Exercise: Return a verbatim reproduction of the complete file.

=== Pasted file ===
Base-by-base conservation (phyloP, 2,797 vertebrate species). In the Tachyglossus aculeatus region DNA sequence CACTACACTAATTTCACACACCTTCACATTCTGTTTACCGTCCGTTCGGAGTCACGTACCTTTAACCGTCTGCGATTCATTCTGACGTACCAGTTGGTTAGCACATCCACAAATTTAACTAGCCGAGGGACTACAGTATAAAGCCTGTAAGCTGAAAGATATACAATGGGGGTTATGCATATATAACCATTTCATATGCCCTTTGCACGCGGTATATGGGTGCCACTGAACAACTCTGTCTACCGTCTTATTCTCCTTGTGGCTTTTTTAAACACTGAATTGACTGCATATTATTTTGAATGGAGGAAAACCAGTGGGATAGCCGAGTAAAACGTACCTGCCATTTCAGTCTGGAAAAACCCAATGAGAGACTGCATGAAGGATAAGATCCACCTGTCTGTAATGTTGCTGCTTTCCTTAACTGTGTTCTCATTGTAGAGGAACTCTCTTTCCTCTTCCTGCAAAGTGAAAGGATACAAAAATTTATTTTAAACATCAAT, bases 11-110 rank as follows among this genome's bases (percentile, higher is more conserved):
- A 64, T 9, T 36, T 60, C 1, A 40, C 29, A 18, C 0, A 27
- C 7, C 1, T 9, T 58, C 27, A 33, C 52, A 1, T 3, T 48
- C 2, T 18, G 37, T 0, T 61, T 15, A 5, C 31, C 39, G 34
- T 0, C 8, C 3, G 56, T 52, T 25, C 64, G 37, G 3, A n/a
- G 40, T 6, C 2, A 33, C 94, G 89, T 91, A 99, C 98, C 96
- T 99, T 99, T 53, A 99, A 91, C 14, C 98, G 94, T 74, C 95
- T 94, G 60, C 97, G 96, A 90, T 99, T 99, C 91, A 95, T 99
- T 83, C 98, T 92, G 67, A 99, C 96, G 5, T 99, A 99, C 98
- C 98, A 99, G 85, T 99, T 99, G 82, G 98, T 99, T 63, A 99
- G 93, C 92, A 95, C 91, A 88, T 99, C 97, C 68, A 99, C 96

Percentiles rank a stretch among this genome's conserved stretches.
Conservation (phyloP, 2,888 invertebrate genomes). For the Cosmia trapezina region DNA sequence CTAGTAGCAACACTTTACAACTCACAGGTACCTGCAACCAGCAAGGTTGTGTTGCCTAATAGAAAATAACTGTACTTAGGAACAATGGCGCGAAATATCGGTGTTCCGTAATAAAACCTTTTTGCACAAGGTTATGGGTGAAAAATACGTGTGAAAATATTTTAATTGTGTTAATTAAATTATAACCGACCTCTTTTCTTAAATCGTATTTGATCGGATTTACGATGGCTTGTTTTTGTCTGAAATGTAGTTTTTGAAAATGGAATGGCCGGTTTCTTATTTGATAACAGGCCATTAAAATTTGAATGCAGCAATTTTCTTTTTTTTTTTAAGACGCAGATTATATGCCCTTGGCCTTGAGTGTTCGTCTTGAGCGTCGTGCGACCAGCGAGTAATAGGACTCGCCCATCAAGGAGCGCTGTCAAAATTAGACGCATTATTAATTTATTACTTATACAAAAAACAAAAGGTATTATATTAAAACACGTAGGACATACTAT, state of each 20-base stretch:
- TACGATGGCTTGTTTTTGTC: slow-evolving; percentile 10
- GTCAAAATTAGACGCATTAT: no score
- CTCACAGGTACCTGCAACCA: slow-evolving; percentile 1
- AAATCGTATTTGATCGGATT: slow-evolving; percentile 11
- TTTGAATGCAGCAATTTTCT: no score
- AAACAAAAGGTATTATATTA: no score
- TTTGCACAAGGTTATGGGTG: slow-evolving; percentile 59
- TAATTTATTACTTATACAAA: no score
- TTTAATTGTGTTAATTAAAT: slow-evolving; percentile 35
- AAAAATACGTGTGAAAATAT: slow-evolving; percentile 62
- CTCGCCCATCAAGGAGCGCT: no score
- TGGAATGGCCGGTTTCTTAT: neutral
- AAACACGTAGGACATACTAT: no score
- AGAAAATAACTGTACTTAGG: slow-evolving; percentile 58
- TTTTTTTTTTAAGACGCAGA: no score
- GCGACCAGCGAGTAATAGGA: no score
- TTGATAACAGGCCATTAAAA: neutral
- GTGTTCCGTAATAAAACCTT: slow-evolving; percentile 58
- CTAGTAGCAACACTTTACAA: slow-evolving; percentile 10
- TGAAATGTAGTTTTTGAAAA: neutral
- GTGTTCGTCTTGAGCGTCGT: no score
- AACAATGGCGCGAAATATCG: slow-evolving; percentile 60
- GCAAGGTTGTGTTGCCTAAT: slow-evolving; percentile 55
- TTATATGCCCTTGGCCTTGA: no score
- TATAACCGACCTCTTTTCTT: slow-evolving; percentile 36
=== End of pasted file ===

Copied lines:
Base-by-base conservation (phyloP, 2,797 vertebrate species). In the Tachyglossus aculeatus region DNA sequence CACTACACTAATTTCACACACCTTCACATTCTGTTTACCGTCCGTTCGGAGTCACGTACCTTTAACCGTCTGCGATTCATTCTGACGTACCAGTTGGTTAGCACATCCACAAATTTAACTAGCCGAGGGACTACAGTATAAAGCCTGTAAGCTGAAAGATATACAATGGGGGTTATGCATATATAACCATTTCATATGCCCTTTGCACGCGGTATATGGGTGCCACTGAACAACTCTGTCTACCGTCTTATTCTCCTTGTGGCTTTTTTAAACACTGAATTGACTGCATATTATTTTGAATGGAGGAAAACCAGTGGGATAGCCGAGTAAAACGTACCTGCCATTTCAGTCTGGAAAAACCCAATGAGAGACTGCATGAAGGATAAGATCCACCTGTCTGTAATGTTGCTGCTTTCCTTAACTGTGTTCTCATTGTAGAGGAACTCTCTTTCCTCTTCCTGCAAAGTGAAAGGATACAAAAATTTATTTTAAACATCAAT, bases 11-110 rank as follows among this genome's bases (percentile, higher is more conserved):
- A 64, T 9, T 36, T 60, C 1, A 40, C 29, A 18, C 0, A 27
- C 7, C 1, T 9, T 58, C 27, A 33, C 52, A 1, T 3, T 48
- C 2, T 18, G 37, T 0, T 61, T 15, A 5, C 31, C 39, G 34
- T 0, C 8, C 3, G 56, T 52, T 25, C 64, G 37, G 3, A n/a
- G 40, T 6, C 2, A 33, C 94, G 89, T 91, A 99, C 98, C 96
- T 99, T 99, T 53, A 99, A 91, C 14, C 98, G 94, T 74, C 95
- T 94, G 60, C 97, G 96, A 90, T 99, T 99, C 91, A 95, T 99
- T 83, C 98, T 92, G 67, A 99, C 96, G 5, T 99, A 99, C 98
- C 98, A 99, G 85, T 99, T 99, G 82, G 98, T 99, T 63, A 99
- G 93, C 92, A 95, C 91, A 88, T 99, C 97, C 68, A 99, C 96

Percentiles rank a stretch among this genome's conserved stretches.
Conservation (phyloP, 2,888 invertebrate genomes). For the Cosmia trapezina region DNA sequence CTAGTAGCAACACTTTACAACTCACAGGTACCTGCAACCAGCAAGGTTGTGTTGCCTAATAGAAAATAACTGTACTTAGGAACAATGGCGCGAAATATCGGTGTTCCGTAATAAAACCTTTTTGCACAAGGTTATGGGTGAAAAATACGTGTGAAAATATTTTAATTGTGTTAATTAAATTATAACCGACCTCTTTTCTTAAATCGTATTTGATCGGATTTACGATGGCTTGTTTTTGTCTGAAATGTAGTTTTTGAAAATGGAATGGCCGGTTTCTTATTTGATAACAGGCCATTAAAATTTGAATGCAGCAATTTTCTTTTTTTTTTTAAGACGCAGATTATATGCCCTTGGCCTTGAGTGTTCGTCTTGAGCGTCGTGCGACCAGCGAGTAATAGGACTCGCCCATCAAGGAGCGCTGTCAAAATTAGACGCATTATTAATTTATTACTTATACAAAAAACAAAAGGTATTATATTAAAACACGTAGGACATACTAT, state of each 20-base stretch:
- TACGATGGCTTGTTTTTGTC: slow-evolving; percentile 10
- GTCAAAATTAGACGCATTAT: no score
- CTCACAGGTACCTGCAACCA: slow-evolving; percentile 1
- AAATCGTATTTGATCGGATT: slow-evolving; percentile 11
- TTTGAATGCAGCAATTTTCT: no score
- AAACAAAAGGTATTATATTA: no score
- TTTGCACAAGGTTATGGGTG: slow-evolving; percentile 59
- TAATTTATTACTTATACAAA: no score
- TTTAATTGTGTTAATTAAAT: slow-evolving; percentile 35
- AAAAATACGTGTGAAAATAT: slow-evolving; percentile 62
- CTCGCCCATCAAGGAGCGCT: no score
- TGGAATGGCCGGTTTCTTAT: neutral
- AAACACGTAGGACATACTAT: no score
- AGAAAATAACTGTACTTAGG: slow-evolving; percentile 58
- TTTTTTTTTTAAGACGCAGA: no score
- GCGACCAGCGAGTAATAGGA: no score
- TTGATAACAGGCCATTAAAA: neutral
- GTGTTCCGTAATAAAACCTT: slow-evolving; percentile 58
- CTAGTAGCAACACTTTACAA: slow-evolving; percentile 10
- TGAAATGTAGTTTTTGAAAA: neutral
- GTGTTCGTCTTGAGCGTCGT: no score
- AACAATGGCGCGAAATATCG: slow-evolving; percentile 60
- GCAAGGTTGTGTTGCCTAAT: slow-evolving; percentile 55
- TTATATGCCCTTGGCCTTGA: no score
- TATAACCGACCTCTTTTCTT: slow-evolving; percentile 36